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O’Gorman, Philip
24e57a39-5c73-4548-963d-0efdf43306cb
Saynor, Zoe
1e3fead5-877e-4045-95d5-c4c97f8b0547
Adams, Jo
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Stokes, Maria
71730503-70ce-4e67-b7ea-a3e54579717f
McDonough, Suzanne
705739c0-b59d-4ea9-bc70-cf220f4d7ad2

(2022) Digital tools to support the maintenance of physical activity in people with long-term conditions: A scoping review. figshare SAGE Publications doi:10.25384/sage.c.5942035.v1 [Dataset]

Record type: Dataset

Abstract

ObjectiveThis scoping review aimed to bring together and identify digital tools that support people with one or more long-term conditions to maintain physical activity and describe their components and theoretical underpinnings.MethodsSearches were conducted in Cumulative Index to Nursing and Allied Health Literature, Medline, EMBASE, IEEE Xplore, PsycINFO, Scopus, Google Scholar and clinical trial databases, for studies published between 2009 and 2019, across a range of long-term conditions. Screening and data extraction was undertaken by two independent reviewers and the Preferred Reporting Items for Scoping Reviews guidelines informed the review's conduct and reporting.ResultsA total of 38 results were identified from 34 studies, with the majority randomised controlled trials or protocols, with cardiovascular disease, type 2 diabetes mellitus and obesity the most common long-term conditions. Comorbidities were reported in >50% of studies but did not clearly inform intervention development. Most digital tools were web-browser-based ± wearables/trackers, telerehabilitation tools or gaming devices/components. Mobile device applications and combination short message service/activity trackers/wearables were also identified. Most interventions were supported by a facilitator, often for goal setting/feedback and/or monitoring. Physical activity maintenance outcomes were mostly reported at 9 months or 3 months post-intervention, while theoretical underpinnings were commonly social cognitive theory, the transtheoretical model and the theory of planned behaviour.ConclusionsThis review mapped the literature on a wide range of digital tools and long-term conditions. It identified the increasing use of digital tools, in combination with human support, to help people with long-term conditions, to maintain physical activity, commonly for under a year post-intervention. Clear gaps were the lack of digital tools for multimorbid long-term conditions, longer-term follow-ups, understanding participant's experiences and informs future questions around effectiveness.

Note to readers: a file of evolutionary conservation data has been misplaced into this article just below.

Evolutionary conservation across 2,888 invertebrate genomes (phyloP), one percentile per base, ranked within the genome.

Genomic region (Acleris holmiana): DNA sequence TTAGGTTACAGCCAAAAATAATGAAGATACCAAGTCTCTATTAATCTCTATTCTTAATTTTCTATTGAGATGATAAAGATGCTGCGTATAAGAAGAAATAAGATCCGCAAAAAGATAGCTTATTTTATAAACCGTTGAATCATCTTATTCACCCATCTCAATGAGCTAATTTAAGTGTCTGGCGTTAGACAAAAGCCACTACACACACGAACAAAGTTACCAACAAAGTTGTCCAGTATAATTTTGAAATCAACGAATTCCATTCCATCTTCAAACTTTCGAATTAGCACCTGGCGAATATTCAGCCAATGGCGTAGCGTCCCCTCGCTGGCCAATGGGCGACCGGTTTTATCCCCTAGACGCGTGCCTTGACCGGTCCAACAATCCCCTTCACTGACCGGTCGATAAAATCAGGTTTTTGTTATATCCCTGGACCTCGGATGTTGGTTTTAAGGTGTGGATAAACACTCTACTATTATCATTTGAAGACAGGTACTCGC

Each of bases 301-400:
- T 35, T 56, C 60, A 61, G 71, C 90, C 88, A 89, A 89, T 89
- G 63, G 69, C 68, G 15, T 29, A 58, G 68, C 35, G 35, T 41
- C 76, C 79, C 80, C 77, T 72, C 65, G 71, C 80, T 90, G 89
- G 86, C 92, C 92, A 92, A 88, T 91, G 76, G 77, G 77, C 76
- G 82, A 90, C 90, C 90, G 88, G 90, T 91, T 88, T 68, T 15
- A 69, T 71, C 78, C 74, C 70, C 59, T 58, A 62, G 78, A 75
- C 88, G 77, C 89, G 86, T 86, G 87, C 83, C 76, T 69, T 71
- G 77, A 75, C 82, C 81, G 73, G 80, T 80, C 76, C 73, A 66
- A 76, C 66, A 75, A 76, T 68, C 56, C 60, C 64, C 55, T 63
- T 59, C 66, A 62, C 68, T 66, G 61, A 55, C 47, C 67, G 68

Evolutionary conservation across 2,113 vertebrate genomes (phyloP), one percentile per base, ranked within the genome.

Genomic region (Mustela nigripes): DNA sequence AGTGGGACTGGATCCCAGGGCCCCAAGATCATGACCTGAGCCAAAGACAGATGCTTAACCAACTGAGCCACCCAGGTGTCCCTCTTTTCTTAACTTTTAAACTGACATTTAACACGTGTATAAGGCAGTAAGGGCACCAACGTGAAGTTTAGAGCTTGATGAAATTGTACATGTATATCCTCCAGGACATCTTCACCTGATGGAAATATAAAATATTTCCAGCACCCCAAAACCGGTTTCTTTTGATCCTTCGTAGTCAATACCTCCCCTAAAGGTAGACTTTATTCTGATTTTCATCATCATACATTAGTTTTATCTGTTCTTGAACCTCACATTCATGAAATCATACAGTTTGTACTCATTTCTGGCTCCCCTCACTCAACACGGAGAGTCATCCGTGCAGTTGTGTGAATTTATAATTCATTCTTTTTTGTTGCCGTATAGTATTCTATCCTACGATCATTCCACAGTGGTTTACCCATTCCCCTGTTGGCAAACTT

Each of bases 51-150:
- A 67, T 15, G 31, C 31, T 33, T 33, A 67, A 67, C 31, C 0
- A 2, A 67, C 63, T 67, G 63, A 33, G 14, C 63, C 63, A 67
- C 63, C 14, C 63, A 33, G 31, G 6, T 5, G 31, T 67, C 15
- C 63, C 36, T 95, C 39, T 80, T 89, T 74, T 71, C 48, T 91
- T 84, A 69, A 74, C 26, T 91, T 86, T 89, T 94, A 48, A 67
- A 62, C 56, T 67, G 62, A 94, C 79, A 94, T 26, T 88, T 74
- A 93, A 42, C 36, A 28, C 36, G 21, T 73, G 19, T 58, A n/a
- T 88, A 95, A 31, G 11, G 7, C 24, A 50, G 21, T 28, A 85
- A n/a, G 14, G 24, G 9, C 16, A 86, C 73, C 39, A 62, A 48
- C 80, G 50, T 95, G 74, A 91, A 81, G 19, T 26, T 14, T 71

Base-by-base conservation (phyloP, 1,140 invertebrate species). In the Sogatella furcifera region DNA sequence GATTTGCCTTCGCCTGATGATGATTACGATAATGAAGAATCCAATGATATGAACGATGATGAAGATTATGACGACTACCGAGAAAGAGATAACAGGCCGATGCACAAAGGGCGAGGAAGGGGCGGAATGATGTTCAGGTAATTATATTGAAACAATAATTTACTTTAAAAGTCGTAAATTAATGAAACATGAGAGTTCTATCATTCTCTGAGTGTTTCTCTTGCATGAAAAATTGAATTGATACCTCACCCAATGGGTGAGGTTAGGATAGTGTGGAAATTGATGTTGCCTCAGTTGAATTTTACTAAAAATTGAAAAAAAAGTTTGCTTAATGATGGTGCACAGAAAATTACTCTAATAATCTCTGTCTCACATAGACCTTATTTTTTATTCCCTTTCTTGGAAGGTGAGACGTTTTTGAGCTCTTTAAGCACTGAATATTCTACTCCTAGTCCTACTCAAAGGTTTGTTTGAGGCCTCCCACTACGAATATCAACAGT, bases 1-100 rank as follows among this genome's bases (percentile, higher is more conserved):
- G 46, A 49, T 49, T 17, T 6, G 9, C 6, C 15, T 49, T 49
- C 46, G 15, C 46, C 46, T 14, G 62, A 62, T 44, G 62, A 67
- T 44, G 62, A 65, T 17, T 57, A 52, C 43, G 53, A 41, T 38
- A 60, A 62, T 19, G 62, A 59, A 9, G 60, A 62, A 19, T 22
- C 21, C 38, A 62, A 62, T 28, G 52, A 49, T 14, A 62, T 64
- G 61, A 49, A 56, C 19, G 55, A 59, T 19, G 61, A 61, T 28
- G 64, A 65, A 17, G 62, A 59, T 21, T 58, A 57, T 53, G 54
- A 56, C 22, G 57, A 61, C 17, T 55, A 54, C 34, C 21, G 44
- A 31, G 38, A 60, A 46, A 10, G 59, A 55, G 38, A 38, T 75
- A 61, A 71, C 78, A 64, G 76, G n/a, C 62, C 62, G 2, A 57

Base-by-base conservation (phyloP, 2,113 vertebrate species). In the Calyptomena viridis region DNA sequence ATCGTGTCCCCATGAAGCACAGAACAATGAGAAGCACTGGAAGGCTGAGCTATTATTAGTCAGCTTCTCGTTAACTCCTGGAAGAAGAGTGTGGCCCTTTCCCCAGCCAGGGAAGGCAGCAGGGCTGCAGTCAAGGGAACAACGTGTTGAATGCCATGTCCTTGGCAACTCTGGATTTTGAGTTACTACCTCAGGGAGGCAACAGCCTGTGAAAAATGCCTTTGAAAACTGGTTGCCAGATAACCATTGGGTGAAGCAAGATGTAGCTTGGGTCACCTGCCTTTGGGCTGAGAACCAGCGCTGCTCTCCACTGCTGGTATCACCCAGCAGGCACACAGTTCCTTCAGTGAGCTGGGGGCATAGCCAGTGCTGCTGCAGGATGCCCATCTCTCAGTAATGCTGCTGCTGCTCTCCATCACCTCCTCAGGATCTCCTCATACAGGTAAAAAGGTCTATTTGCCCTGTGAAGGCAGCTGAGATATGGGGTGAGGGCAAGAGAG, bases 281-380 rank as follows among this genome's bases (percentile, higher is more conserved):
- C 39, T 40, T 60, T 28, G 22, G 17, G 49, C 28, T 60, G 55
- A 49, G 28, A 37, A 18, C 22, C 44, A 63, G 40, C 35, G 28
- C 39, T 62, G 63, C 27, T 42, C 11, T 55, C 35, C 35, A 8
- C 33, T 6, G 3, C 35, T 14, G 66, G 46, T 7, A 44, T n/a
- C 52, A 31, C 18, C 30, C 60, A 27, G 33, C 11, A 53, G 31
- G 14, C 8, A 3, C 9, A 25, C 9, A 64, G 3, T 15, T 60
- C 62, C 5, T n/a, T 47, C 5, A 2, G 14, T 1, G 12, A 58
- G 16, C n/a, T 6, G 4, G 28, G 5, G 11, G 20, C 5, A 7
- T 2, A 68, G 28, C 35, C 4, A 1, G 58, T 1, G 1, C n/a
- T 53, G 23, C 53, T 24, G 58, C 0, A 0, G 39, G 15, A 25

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Published date: 2022

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Local EPrints ID: 456547
URI: http://eprints.soton.ac.uk/id/eprint/456547
PURE UUID: e9970e3a-c7d0-4ee3-b36b-0245b3270096
ORCID for Chloe Grimmett: ORCID iD orcid.org/0000-0002-7540-7206
ORCID for Maria Stokes: ORCID iD orcid.org/0000-0002-4204-0890

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Date deposited: 04 May 2022 17:26
Last modified: 22 Nov 2022 02:41

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Contributors

Contributor: Paul Clarkson
Contributor: Aoife Stephenson
Contributor: Chloe Grimmett ORCID iD
Contributor: Katherine Cook
Contributor: Carol Clark
Contributor: Paul E Muckelt
Contributor: Philip O’Gorman
Contributor: Zoe Saynor
Contributor: Jo Adams
Contributor: Maria Stokes ORCID iD
Contributor: Suzanne McDonough